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We all know and love French and Italian wines, and of course California is known for it's interesting varietals and grapes but what about wine in other parts of America? Did you know Virginia used to make award winning wine? Tune in to an informative and historical episode of A Taste of the Past with Linda Pelaccio as she explores the history of American wine with Andrew Dornenburg and Karen Page, authors of "The Flavor Bible", "What to Drink with What You Eat", "Becoming a Chef", "The New American Chef, Culinary Artistry", and the just released "Food Lover's Guide to Wine". This episode was sponsored by Hearst Ranch.


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This week on A Taste of the Past, host Linda Pelaccio is joined by Canadian food writer Noami Duguid, who has authored seminal books such as "Seductions of Rice" and "Burma: Rivers of Flavor". Tune in and hear what it's like being an outsider in a foreign land and how Noami navigates cultures and communities to learn about the cuisine that lives amongst them. Find out how the politically oppressed people of Burma operate in their kitchens what makes their food simultaneously accessible and unique. From fish paste to garlic, discover the layered flavors of Burma and the delicious dishes that come from them. This program was sponsored by Hearst Ranch.

"I'm always a beginner - wherever I am. I will never be an expert. All I'm trying to do is get my head in a place where I have some understand of what grows there, how people think about their food, how things are made, what's important to them and what's not important of them." [3:43]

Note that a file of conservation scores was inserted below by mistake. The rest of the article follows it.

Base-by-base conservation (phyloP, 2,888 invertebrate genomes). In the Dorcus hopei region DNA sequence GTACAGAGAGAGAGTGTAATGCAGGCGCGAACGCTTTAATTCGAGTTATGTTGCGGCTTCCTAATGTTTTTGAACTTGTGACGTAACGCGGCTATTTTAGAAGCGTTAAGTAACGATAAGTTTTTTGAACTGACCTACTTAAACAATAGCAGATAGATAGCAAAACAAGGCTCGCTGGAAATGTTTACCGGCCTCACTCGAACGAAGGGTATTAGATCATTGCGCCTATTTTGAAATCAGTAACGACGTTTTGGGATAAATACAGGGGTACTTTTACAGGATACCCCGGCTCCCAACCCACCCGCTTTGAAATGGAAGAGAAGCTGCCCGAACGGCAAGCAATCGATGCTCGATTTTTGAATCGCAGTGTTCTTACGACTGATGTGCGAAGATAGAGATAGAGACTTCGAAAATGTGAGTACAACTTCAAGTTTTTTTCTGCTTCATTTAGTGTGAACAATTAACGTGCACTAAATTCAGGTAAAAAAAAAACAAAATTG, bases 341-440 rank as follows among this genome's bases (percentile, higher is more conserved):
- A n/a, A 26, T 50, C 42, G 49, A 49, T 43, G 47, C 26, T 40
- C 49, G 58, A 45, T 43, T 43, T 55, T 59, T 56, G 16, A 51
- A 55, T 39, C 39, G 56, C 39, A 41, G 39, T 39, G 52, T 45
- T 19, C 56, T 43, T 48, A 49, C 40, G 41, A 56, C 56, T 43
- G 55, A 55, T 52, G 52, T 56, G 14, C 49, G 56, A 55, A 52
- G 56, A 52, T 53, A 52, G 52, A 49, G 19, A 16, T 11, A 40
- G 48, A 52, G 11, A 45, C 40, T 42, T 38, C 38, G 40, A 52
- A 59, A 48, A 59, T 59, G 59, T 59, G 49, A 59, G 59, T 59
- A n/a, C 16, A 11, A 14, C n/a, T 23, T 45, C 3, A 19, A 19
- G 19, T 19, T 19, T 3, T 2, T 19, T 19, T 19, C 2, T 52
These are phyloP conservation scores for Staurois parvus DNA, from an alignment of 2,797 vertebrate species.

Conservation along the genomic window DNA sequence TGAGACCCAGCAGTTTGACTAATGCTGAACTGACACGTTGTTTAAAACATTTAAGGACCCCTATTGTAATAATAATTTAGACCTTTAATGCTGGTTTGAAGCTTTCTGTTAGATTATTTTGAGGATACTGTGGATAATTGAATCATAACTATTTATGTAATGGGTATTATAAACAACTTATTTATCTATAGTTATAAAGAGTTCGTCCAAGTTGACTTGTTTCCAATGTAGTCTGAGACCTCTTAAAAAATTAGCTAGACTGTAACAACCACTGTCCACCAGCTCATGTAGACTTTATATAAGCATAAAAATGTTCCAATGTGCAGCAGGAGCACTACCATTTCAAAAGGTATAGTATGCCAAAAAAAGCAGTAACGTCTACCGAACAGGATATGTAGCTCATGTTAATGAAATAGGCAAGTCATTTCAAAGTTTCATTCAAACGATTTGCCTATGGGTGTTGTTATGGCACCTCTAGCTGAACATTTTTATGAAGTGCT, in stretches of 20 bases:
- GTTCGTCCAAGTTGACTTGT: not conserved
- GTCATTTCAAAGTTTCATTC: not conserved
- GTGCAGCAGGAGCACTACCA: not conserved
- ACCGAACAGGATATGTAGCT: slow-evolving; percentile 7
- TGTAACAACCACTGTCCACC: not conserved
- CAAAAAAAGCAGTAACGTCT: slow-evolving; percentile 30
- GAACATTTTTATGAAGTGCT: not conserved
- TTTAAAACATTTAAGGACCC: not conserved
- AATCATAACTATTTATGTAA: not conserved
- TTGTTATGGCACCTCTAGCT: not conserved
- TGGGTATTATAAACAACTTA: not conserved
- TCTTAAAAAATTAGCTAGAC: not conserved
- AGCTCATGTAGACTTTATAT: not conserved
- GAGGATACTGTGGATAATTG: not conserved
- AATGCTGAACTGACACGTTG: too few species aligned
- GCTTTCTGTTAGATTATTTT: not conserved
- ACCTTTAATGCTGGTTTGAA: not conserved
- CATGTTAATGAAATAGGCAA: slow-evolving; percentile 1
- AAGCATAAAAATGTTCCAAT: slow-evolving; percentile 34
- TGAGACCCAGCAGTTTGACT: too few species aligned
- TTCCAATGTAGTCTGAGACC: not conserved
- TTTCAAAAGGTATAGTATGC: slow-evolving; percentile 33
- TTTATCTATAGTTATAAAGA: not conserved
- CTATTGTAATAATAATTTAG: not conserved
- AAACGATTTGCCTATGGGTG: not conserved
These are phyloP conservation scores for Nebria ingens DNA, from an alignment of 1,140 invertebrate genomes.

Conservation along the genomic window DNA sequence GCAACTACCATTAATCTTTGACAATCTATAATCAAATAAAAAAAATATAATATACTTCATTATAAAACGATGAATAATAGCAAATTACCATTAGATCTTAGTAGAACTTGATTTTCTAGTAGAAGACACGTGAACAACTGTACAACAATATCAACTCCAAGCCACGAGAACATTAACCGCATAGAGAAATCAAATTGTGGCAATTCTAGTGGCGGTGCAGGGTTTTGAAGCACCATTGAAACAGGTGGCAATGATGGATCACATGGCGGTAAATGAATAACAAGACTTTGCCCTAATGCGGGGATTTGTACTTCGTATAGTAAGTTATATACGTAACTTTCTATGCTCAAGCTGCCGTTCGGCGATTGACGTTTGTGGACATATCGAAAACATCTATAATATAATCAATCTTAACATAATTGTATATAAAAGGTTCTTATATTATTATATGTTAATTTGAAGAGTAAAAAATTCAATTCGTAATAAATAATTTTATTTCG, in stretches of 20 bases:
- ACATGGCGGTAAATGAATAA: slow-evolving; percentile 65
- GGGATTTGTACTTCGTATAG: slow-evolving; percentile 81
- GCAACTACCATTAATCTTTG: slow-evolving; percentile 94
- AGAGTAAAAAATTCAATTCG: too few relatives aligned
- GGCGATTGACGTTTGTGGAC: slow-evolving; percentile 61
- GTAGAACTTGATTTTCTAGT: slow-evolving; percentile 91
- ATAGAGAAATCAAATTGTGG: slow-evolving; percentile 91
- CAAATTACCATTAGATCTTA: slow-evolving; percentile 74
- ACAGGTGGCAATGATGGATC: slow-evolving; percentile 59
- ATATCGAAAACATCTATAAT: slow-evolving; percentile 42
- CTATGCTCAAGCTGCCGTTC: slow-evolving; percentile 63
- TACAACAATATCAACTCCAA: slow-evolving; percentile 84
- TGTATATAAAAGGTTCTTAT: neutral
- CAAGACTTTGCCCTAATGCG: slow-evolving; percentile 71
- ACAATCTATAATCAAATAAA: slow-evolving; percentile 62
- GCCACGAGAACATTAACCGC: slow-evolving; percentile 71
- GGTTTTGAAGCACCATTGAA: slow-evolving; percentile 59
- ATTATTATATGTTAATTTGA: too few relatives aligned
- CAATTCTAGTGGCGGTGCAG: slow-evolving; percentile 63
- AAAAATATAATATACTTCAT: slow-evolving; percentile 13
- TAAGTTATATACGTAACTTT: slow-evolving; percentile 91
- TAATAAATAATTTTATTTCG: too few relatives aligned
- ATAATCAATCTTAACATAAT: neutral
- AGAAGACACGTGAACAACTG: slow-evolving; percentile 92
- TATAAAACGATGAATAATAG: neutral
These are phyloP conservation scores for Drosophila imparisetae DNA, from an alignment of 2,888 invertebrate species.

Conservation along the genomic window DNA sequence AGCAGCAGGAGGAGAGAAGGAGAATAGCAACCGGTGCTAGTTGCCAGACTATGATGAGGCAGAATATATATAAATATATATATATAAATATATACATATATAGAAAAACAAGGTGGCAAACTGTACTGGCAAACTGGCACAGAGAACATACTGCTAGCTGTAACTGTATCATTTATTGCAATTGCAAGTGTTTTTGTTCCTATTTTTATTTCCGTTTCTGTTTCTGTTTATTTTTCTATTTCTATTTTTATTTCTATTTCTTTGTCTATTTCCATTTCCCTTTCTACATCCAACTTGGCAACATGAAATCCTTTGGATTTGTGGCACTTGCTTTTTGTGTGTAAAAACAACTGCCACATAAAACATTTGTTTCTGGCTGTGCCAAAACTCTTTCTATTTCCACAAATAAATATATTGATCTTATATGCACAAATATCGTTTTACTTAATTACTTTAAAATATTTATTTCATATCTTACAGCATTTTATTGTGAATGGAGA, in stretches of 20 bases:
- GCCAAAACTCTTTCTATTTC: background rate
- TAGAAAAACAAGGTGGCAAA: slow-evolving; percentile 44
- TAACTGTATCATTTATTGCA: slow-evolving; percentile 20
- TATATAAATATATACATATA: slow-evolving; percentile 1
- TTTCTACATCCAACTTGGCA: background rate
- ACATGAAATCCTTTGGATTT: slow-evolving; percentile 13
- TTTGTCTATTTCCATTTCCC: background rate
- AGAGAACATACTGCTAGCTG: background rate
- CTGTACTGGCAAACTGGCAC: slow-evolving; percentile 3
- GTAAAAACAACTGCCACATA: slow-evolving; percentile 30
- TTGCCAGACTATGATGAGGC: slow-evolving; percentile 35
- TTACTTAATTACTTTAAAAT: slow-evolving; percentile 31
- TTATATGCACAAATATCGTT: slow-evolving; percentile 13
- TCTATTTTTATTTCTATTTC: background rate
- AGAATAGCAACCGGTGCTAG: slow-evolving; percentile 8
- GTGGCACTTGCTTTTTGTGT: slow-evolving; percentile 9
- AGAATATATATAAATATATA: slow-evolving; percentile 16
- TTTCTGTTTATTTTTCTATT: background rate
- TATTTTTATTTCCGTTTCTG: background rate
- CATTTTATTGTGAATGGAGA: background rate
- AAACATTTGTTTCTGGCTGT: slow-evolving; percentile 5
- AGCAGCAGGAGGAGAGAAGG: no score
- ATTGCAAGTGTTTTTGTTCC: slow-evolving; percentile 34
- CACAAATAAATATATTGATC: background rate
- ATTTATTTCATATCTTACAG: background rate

"I didn't want to talk about the people of Burma as victims because we think of victims as less than whole." [9:00]

"In Burmese culture, people use tea leaves in salad. They ferment them, use them fresh or dried." [21:00]

"My problem with breakfast in Burma is there are so many things I want to eat!" [26:50]

"Food is an entry point - it's a way of understanding how things work." [28:30]

-- Noami Duguid on A Taste of the Past


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What spirit were the Three Musketeers drinking back in the 17th century? Armagnac! On this episode of A Taste of the Past, Linda Pelaccio is joined in the studio by David Lincoln Ross, a food writer and armagnac expert. Learn about the ancient roots of the spirit in Egypt, and the differences between cognac and armagnac. Learn about the regional grapes used to make traditional armagnacs, and the importance of oak from the Mon Lunzon forest in the aging process. How does one choose a bottle of armagnac? Learn about the different characteristics of armagnac that can be used to determine what quality spirit to buy. How does armagnac pair with food? Learn about the culinary landscape of Gascony, France, and how armagnac plays a significant role in its food culture. This program has been brought to you by Cain Vineyard & Winery.

"Cognac, in the most simple terms, is distilled twice. It yields a more refined spirit with a higher level of alcohol when it comes out of the still. It's called double distillation. Armagnac has a simpler or continuous distillation process so the spirit that comes out after the distillation process is at a lower proof, but because it has only been distilled once, it has a more fragrant and flavorful result." [6:40]

-- David Lincoln Ross on A Taste of the Past


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